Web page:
Surviving Germans who fought in legendary Tiger Tanks have spoken ahead of an exhibition that for the first time in history brings all members of the Tiger family together.
The Tank Museum, Bovington, in Dorset has spoken to those Germans whose tanks inspired such fear in British soldiers during World War Two.
The men revealed how they felt superior to other soldiers, received special packages from Hitler and sang songs about how they would fight to victory or die.
But they also described the horrific realities of tank warfare, witnessing concentration camp victims and nightmares they still suffer from.
The museum has been revealing the stories of those who fought in British tanks that were first introduced just over a century ago – and is now giving an insight into the enemy crews.
The Tiger Tank Collection exhibition, supported by World of Tanks, will include the Museum’s own Tiger 1, its two King Tigers, and its Jagdtiger, along with the Elefant, which is back in Europe for the first time since the end of the war.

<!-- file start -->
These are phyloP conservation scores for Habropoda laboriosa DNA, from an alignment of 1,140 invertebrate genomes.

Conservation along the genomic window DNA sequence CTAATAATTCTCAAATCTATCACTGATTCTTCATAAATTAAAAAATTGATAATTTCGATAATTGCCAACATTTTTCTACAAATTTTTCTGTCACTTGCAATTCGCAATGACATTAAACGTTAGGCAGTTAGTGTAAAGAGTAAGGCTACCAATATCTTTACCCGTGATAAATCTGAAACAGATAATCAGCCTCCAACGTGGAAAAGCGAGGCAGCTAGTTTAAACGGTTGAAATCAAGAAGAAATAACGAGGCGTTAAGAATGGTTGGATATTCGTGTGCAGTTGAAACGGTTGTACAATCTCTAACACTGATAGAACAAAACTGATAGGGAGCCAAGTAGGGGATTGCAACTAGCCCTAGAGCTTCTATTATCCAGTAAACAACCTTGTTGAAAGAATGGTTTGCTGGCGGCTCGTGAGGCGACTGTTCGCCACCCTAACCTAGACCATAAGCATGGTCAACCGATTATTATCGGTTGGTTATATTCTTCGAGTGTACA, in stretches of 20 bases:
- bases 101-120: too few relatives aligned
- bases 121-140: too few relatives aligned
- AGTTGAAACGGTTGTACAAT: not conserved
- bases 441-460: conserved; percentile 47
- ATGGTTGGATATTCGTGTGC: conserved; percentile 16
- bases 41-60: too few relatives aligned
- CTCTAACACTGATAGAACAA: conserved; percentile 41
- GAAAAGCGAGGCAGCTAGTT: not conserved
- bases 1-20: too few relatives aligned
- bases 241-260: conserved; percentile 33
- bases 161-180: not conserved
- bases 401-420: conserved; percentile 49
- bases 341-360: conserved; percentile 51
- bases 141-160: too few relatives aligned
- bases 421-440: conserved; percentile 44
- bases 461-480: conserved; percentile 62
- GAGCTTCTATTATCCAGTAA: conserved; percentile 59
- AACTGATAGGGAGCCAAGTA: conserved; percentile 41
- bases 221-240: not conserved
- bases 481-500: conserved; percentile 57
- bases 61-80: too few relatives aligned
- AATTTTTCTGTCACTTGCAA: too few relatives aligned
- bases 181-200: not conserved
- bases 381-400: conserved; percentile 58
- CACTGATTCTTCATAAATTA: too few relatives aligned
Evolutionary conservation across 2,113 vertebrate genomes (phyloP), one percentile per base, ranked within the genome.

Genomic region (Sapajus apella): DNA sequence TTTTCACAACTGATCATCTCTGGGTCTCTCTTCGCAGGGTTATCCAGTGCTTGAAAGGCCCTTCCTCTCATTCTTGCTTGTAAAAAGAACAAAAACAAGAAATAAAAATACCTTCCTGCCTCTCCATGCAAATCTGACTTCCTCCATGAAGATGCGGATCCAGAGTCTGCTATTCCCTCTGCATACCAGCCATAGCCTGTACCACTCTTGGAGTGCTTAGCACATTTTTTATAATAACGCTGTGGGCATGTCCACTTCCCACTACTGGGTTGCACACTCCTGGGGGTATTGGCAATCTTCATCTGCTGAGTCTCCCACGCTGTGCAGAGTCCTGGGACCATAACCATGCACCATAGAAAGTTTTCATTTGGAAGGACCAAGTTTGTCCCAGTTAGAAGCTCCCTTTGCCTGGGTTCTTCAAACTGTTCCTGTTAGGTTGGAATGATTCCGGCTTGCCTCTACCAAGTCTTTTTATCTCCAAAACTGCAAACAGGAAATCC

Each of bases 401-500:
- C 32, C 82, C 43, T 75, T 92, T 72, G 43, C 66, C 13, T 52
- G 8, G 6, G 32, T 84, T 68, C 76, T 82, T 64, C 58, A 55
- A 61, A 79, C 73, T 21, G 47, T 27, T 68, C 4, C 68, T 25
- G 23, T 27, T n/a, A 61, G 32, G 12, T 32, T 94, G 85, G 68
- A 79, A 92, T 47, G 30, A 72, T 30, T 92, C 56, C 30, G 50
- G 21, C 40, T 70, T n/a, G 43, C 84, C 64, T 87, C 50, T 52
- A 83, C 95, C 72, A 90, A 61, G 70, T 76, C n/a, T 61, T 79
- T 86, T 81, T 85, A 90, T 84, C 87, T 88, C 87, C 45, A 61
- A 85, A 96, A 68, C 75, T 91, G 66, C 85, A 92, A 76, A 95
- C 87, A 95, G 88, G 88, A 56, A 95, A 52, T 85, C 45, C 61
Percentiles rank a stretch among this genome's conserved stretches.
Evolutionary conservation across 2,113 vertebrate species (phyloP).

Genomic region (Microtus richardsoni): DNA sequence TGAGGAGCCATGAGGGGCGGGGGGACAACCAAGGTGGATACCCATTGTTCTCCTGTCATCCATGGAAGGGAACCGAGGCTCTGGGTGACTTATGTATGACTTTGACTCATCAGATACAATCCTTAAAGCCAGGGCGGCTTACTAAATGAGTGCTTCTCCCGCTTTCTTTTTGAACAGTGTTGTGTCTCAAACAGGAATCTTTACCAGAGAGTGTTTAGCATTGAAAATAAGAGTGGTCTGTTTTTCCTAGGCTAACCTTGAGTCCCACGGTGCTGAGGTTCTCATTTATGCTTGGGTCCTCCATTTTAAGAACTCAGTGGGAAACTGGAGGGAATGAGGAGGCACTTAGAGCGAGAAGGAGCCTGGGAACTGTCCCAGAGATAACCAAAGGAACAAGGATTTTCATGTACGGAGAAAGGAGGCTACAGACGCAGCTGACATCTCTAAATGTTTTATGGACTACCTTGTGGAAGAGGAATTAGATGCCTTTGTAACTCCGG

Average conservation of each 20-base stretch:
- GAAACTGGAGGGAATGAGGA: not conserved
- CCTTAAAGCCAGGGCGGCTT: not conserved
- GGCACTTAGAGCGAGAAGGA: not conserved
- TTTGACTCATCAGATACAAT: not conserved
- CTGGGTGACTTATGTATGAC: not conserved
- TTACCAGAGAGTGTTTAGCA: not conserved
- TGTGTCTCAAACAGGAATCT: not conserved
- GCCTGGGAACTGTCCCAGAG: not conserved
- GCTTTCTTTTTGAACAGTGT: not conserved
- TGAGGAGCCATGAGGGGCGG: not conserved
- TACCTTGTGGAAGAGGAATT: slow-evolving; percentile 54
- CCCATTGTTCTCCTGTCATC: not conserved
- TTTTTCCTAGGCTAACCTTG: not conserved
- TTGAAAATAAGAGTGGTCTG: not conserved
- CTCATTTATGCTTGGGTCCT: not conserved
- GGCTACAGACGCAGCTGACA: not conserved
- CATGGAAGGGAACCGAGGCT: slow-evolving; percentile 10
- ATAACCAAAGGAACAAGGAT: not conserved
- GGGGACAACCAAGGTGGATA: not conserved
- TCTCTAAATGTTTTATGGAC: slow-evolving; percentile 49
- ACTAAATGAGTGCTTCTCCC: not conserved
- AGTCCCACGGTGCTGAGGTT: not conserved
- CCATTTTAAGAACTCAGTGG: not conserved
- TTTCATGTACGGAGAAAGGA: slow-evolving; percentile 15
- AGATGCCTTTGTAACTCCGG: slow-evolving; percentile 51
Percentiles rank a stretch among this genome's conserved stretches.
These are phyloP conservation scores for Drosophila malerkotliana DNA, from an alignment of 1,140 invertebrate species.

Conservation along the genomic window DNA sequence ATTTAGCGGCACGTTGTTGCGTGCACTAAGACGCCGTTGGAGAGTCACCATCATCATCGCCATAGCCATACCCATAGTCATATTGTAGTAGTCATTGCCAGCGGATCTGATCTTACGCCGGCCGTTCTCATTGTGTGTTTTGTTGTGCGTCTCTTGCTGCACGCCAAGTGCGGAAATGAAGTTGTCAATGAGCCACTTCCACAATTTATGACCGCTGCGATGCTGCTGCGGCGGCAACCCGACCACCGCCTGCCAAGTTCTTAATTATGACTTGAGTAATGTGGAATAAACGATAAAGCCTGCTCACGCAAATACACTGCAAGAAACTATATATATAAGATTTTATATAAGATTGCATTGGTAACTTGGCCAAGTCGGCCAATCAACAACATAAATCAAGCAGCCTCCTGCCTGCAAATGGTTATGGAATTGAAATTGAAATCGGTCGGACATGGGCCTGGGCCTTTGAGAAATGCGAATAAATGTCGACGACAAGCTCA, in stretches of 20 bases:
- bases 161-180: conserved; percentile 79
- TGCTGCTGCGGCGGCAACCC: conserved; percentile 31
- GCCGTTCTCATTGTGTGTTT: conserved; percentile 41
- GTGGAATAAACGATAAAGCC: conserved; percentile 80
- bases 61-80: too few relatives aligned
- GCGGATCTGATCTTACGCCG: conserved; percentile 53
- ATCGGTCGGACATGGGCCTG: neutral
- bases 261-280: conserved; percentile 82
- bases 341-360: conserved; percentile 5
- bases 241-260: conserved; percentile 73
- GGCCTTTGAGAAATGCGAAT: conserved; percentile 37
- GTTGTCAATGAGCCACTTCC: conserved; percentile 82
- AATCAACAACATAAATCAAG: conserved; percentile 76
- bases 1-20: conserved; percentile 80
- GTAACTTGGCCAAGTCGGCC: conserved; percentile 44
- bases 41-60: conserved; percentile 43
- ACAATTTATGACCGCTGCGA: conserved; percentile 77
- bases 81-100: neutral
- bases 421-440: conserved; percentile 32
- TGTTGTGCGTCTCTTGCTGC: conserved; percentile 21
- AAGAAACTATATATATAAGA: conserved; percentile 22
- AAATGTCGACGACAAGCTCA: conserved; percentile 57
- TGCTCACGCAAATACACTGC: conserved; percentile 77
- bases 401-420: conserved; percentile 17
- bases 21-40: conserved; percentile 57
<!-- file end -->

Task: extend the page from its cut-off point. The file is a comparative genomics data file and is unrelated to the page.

The one Tiger unable to be present – the Sturmtiger – will be represented later in the year using ground-breaking virtual technology, supplied by software developer Wargaming.
The stories of the Tiger crews are as powerful as their tanks.
One veteran, Wilhelm Fischer, said: “Every month I got four packages from Adolf Hitler; they had chocolate in, cigarettes, sausage, we even got cured sausage every now and then.
“It was only the tanks. The infantry didn’t get anything, they just lay in the mud.”
He described firing a Tiger tank gun and said: “You had to keep your mouth open so you didn’t burst your eardrums.”
He also said conditions were terrible and added: “To sleep in the tank you stayed sitting, hunkered down in our seats. You couldn’t lie down, there was no room.
“…Hygiene? Pfft, it’s the last thing you think about. You were happy enough just having enough to drink.”